P0 normalizes the integral and &Gamma is the Gamma Function. Integrating PN from zero to the value of the chi-square statistic computed for the source and band, and subtracting from 1, gives the probability, Q, that the suspected variability (or one giving a statistic at least as large as that observed) occurred by chance. We then define F as the quantity that goes into the var_flg string for each band, as

F = Floor[-log10(Q)] (Eq. 5)

F is clipped at 9 for F > 9.

It should be noted that the var_flg values cannot be replicated using Level 1b flux measurements. The algorithm uses the standard deviation of the flux measurements from the single-exposure frames in the multiframe pipeline. These flux measurements are taken at the position of the catalog source, which can differ slightly from the location of the source in the Level 1b images. Therefore, the fluxes used in the calculation of w?sigp1 are not the same as the Level 1b flux measurements.


Figures 1-4 are graphical representations of the method applied to a large fraction of the sources in the preliminary data release. In each plot, the magnitude and w?sigp1 are plotted for sources. The small grey dots are catalog sources with F = 0, thus have inadequate or insufficient data to make a variability determination. F = 0 sources dominate the distribution, as M <= 10 coverage is very common, as are artifacts, and confusion. Sources flagged as artifacts and sources with low coverage are not plotted for clarity. The different colors represent different F values that are non-zero, ranging from F=0 (maroon) to F=9 (magenta). Known variables are generally safely in the F=9 region, with large amplitude variations. Sources with variability in W3 and W4 are quite rare due to the extensive artifacts and the smaller number of total sources in those bands.

Figure 1 - Plot of a large subset of the preliminary release data in band 1. Grey dots are sources with F=0. Maroon crosses are the least variable sources (F=1). Different colors represent different F-values to to F=9 (magenta crosses). The white triangles in the W1 plot are sources with known and confirmed WISE variability. Figure 2 - Same as Figure 1 for band 2.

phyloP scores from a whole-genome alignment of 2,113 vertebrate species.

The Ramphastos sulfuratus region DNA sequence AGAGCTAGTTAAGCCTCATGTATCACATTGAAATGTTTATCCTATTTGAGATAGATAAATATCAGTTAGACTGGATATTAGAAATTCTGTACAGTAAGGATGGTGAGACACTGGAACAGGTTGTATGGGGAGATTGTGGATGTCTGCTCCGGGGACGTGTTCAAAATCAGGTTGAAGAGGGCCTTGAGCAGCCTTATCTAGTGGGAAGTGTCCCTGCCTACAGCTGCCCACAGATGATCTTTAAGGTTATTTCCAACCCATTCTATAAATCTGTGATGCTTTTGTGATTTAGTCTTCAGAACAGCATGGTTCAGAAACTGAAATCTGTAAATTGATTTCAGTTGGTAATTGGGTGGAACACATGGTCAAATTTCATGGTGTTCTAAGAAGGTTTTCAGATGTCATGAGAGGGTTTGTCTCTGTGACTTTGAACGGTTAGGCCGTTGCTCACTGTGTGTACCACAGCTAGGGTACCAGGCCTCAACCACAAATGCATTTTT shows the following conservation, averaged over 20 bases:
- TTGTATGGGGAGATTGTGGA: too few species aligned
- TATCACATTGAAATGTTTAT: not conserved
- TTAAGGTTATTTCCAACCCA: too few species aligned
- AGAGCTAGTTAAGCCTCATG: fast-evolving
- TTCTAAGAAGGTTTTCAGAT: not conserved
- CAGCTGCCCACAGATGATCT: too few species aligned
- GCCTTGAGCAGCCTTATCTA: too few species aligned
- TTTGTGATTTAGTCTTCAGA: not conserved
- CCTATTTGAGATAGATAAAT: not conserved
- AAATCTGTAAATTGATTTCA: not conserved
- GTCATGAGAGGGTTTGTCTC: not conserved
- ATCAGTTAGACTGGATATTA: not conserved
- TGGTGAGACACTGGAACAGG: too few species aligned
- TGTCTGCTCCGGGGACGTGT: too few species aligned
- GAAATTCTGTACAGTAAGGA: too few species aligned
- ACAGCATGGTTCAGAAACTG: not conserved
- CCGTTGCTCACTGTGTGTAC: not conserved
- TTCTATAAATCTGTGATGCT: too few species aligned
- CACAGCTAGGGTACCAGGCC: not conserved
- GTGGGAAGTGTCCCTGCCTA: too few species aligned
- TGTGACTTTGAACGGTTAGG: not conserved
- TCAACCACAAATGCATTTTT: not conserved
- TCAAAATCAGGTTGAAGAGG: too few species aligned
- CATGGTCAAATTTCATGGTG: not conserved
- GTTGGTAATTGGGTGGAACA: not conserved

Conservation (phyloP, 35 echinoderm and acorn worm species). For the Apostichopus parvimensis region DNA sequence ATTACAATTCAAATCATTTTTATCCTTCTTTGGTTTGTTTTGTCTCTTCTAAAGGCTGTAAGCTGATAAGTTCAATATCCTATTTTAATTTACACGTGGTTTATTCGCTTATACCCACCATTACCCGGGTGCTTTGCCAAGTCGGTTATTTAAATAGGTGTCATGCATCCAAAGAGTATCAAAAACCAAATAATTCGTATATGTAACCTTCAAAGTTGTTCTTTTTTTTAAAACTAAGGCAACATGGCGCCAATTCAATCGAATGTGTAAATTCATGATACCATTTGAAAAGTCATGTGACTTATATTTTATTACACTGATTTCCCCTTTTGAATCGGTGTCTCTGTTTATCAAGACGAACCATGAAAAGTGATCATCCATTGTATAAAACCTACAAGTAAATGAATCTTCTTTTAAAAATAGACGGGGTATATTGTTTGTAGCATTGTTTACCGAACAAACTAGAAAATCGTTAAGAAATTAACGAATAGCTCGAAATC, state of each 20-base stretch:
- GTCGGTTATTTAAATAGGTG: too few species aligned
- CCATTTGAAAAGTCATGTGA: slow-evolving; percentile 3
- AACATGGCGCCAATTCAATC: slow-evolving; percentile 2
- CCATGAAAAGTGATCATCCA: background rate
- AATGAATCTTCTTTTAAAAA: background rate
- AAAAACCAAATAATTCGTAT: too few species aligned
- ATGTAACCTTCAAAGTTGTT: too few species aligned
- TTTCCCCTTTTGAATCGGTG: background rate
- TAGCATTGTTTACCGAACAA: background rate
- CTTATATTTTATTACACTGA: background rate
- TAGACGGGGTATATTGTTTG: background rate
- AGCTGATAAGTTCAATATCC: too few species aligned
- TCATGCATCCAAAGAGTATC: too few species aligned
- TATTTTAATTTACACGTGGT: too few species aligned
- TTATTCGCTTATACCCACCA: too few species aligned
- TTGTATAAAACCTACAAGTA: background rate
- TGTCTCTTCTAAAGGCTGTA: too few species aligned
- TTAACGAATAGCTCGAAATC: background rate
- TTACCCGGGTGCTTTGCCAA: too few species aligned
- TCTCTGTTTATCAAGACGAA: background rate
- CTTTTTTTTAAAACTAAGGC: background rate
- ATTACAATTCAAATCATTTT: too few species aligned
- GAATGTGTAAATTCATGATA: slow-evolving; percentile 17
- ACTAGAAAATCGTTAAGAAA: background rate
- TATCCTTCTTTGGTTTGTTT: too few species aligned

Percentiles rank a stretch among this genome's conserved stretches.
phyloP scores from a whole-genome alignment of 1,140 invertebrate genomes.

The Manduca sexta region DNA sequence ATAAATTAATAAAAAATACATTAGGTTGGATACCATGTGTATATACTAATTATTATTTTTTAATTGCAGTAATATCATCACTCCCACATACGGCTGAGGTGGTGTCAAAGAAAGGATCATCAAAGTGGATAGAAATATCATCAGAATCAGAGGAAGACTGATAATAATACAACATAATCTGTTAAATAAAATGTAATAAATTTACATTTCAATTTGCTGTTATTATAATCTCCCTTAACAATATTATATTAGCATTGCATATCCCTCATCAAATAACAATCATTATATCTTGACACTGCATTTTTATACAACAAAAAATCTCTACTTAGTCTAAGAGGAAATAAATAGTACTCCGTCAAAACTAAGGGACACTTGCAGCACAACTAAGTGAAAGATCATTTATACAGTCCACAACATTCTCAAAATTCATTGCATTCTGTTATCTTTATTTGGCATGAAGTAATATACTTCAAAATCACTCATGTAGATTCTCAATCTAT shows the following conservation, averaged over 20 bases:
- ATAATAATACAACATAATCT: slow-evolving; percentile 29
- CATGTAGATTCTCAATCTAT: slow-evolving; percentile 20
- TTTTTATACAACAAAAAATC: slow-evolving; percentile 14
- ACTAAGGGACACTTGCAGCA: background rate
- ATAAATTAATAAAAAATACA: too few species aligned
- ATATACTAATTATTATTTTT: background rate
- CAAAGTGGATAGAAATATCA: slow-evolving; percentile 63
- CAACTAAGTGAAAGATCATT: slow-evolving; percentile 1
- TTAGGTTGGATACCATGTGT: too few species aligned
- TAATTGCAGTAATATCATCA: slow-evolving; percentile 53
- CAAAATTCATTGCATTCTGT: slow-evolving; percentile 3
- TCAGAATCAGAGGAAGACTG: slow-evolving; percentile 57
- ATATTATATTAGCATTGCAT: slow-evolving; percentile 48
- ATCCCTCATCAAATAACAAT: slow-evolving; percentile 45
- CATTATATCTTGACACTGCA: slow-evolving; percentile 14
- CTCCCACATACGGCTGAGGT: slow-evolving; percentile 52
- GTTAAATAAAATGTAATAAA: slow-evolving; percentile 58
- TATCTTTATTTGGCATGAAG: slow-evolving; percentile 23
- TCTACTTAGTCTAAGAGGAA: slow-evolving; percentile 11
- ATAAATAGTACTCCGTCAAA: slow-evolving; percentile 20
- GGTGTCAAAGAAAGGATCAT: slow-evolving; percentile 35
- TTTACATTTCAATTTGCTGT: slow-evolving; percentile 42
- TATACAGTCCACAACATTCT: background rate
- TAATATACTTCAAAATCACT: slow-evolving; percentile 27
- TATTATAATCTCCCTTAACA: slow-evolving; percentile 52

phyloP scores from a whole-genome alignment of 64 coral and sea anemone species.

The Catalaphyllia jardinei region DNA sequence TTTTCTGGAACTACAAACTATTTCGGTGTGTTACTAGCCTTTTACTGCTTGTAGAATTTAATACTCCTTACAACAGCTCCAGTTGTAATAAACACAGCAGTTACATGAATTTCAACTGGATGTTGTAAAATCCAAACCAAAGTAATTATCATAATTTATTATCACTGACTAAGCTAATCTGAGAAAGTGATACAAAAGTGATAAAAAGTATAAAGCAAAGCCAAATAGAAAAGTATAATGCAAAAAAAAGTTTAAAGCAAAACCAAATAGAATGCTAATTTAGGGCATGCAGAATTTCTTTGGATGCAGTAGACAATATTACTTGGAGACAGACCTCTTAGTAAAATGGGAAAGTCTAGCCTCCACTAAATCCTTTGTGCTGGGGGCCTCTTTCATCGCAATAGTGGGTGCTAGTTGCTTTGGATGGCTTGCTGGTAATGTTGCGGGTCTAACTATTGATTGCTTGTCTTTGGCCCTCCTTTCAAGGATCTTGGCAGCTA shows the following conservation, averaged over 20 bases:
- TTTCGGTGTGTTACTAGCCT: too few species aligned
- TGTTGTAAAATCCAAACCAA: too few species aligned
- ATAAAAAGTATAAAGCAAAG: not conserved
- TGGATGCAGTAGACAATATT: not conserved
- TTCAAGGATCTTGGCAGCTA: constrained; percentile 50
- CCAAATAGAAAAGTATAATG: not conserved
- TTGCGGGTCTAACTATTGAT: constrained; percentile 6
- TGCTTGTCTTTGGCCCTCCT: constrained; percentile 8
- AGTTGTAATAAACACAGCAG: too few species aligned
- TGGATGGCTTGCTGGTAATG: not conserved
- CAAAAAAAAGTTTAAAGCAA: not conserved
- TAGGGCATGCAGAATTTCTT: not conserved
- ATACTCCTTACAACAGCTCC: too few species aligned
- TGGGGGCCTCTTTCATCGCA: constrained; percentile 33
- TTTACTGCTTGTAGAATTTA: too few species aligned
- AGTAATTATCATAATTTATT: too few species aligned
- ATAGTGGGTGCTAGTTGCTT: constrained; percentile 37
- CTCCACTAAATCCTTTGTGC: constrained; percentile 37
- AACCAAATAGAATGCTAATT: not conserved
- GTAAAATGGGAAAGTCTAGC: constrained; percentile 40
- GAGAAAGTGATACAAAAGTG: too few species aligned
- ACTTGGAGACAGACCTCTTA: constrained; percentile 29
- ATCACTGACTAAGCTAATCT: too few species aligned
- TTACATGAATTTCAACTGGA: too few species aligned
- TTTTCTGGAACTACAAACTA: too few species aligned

Figure 3 - Same as Figure 1 for band 3. Figure 4- Same as Figure 1 for band 4.

Figures 5 and 6 are two example light curves of sources with high variability values in both band 1 and 2.

Figure 5 - An example RR Lyr light curve with a variability flag of '9900'. Figure 6 - An example Eclipsing binary light curve with primary eclipse with a variability flag of '9900'.

Figures 7 and 8 illustrate objects with variability in bands 3 and 4. In Figure 8, bands 1-3 are assigned F=0 due to the catalog source being flagged as an artifact in those bands. In this case, the artifacts do not appear to affect the light curve.

Figure 7 - An example eclipsing binary light curve with primary and secondary eclipse. The variability flag is '9990' for this object. Figure 8 - An example of an object variable in all bands. The object is ET Cha, an Orion-type variable. The variability flag for the object is '0009'. The values are '0' for bands 1-3 because of artifact flags.

Figure 9 is a light curve that illustrates a limitation of the algorithm. The source is an eclipsing binary, however, the var_flg string is '9100'. The source is bright enough in W1 where the short deviation of the eclipse is great enough to produce a significant RMS departure from the reference population. However, in band 2, F=1, and the source is classified as non-variable, even though the eclipse is obvious in the light curve. This happens because the reference RMS for the magnitude in W2 is higher than in W1, and the few deviant flux measurements near the eclipse are not enough to produce a significant RMS departure. This issue will be addressed in the final WISE release.

Figure 9 - An example of a problem where band 2 gets assigned F=1 despite an obvious eclipsing binary light curve. See text for details.

Sources with F=8 or F=9 can generally be regarded as safely variable. Variability in sources with F=7 starts to become more uncertain. While the majority of F=7 are still variable, many of the known issues discussed in the next section start to become more common. Figure 10 illustrates a source that has a variability flag of '7100'. In this case, W1 is still statistically variable, although the amplitude is quite small compared to the error estimates. Band 2 in the same figure is non-variable and received a value of F=1.

Figure 10 - A source with a variability flag of '7100', illustrating marginal variability in W1 and no variability in W2.

Known Issues

There are some known limitations with the variability flagging algorithm.

Using the Variability Flag in Searches

When incorporating the variability flag into catalog searches, remember that the flag is a string. The user will likely need to make use of SQL code in searches. For example, to limit your search to sources with F>7 in W1 and W2 and F>5 in W3, the search string after the "where" clause would be:

var_flg[1]='[8-9]' and var_flg[2]='[8-9]' and var_flg[3]='[6-9]'

The search "var_flg matches '[8-9][8-9][6-9]?'" would also execute the same search in a more compact form. In most cases, it is best to place a constraint on at least two bands to lower the likelihood of one of the known issues driving the variability. When trying to exclude variability, remember that a value of "0" means insufficient or inadequate data to make a determination, and that "1" is the value to signify the least likelihood of variability in the band.

Last update: 2011 March 4